An independent commission formed by the Evangelical Council for Financial Accountability at the request of Sen. Charles Grassley, R-Iowa, in January 2011 issued its first public findings today through a 91-page report that is available for free download.
The report touches on key areas Grassley asked the commission to examine, including pastoral housing allowances, compensation and excess benefit transactions, examinations of church leaders, donor accountability, and the possible formation of an IRS advisory committee for religious organizations. The commission said it will release separate findings on political activity by churches and religious organizations next year.
"The vast majority of religious and other nonprofit organizations in America operate with a genuine commitment to financial integrity and appropriate accountability," wrote Michael E. Batts, the commission's chair, in the report's opening letter. "Occasionally, we see a few exceptions."
Through public input, as well as the assistance of 80 legal and financial leaders representing a variety of faith traditions, including Richard Hammar, senior editor of Church Law & Tax Report, Batts says the commission formed 43 recommendations for Grassley and his staff to review.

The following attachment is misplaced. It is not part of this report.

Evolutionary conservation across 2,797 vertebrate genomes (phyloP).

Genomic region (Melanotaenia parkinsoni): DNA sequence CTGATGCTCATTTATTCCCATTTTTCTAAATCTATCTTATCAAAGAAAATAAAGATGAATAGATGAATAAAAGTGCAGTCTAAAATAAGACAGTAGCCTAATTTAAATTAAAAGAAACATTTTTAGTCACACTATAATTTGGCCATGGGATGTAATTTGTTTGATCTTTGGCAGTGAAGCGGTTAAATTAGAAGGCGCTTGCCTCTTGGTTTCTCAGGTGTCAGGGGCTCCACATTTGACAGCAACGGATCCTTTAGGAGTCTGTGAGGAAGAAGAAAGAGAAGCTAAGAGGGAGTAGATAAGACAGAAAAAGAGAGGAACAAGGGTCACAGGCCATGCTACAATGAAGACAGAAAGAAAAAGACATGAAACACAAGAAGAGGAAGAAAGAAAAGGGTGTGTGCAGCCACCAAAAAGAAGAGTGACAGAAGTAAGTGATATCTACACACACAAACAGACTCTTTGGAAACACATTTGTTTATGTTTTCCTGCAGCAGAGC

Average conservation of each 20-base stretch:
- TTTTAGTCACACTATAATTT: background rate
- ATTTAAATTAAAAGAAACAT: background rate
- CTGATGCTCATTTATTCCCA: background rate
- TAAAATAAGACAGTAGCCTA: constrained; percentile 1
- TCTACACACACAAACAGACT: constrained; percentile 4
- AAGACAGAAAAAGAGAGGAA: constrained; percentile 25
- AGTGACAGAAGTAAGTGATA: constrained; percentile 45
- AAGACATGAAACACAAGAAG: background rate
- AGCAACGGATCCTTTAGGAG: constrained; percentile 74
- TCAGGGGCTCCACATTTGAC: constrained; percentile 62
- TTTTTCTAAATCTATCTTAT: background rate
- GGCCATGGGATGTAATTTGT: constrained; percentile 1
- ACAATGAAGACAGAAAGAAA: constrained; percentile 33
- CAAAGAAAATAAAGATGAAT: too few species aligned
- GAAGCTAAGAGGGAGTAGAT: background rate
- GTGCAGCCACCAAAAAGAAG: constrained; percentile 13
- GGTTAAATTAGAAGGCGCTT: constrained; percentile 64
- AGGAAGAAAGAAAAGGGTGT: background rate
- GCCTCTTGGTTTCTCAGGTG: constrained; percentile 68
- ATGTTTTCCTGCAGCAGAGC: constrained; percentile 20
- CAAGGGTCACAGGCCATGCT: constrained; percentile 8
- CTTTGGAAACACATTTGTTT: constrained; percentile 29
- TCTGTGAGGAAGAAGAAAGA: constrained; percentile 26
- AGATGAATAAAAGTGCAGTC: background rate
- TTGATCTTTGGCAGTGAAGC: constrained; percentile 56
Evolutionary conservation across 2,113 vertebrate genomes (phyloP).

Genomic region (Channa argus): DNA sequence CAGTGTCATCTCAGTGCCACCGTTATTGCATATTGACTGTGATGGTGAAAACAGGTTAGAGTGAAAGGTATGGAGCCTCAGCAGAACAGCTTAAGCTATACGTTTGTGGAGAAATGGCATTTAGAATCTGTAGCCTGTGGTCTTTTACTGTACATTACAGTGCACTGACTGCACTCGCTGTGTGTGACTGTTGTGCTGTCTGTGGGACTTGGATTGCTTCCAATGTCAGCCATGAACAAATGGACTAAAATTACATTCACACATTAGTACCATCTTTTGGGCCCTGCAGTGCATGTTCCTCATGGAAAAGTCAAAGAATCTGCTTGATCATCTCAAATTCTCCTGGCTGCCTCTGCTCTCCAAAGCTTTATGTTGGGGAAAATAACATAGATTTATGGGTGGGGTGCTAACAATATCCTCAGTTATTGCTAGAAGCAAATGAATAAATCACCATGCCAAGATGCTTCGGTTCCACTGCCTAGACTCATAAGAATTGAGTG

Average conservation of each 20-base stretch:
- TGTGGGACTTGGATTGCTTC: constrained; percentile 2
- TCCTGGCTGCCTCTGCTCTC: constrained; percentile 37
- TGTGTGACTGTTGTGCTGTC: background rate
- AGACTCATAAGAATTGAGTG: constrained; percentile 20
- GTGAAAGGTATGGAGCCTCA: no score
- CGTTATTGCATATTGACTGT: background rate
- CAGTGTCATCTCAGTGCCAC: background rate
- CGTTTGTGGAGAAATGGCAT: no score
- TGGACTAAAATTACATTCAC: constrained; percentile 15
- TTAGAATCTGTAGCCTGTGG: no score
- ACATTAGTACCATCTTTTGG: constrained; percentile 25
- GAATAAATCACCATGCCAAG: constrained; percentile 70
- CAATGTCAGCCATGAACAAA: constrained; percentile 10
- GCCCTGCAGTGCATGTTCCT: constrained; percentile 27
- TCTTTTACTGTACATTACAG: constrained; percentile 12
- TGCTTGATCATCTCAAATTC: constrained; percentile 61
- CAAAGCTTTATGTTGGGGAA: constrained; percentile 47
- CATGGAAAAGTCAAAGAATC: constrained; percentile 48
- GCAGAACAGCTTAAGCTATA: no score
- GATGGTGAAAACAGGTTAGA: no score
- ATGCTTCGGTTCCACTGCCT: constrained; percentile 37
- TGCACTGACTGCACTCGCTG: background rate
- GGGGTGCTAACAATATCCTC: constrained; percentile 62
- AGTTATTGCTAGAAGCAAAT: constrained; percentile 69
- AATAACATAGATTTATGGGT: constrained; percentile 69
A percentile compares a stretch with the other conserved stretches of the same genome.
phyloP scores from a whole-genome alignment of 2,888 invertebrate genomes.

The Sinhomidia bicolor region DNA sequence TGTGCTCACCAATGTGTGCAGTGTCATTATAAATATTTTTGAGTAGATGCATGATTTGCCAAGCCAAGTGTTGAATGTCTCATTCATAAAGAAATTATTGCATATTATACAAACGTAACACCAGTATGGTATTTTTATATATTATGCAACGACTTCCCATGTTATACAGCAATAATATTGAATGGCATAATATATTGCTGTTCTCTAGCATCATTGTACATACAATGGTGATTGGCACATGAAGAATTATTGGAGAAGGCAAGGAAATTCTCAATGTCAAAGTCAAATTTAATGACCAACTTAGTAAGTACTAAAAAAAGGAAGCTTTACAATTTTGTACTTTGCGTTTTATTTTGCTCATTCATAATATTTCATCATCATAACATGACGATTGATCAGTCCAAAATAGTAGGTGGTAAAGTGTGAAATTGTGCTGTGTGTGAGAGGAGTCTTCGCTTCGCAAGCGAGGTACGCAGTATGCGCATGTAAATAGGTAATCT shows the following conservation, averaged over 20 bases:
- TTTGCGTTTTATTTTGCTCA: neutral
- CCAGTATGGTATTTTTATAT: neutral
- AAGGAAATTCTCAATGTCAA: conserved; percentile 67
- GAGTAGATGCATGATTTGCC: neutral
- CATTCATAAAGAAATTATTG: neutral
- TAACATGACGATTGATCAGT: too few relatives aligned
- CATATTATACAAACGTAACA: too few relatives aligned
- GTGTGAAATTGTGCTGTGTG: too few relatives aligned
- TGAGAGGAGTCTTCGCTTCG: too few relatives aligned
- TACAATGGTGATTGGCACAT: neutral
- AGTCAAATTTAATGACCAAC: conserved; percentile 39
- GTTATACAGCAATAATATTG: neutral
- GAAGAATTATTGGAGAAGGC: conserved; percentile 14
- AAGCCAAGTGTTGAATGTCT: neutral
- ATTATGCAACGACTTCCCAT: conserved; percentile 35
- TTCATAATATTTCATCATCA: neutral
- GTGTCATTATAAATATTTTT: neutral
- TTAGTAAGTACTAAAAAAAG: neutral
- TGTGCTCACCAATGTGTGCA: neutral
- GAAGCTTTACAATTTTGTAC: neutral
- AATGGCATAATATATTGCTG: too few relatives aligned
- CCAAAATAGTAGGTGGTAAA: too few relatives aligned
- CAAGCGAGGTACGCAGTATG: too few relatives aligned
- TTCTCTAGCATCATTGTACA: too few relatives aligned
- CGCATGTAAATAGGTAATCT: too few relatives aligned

"While self-regulation is a key element of addressing concerns about misconduct, critics
of self-regulation rightfully point out that non-compliant outliers have little interest in self-regulation," wrote Batts, managing partner of Batts Morrison Wales & Lee, P.A., and an Editorial Advisor for Church Law & Tax Report and ManagingYourChurch.com. "That's where effective administration of existing law must come in, together with education about the law."
Watch for more articles regarding the commission's findings and recommendations in coming weeks on ManagingYourChurch.com.
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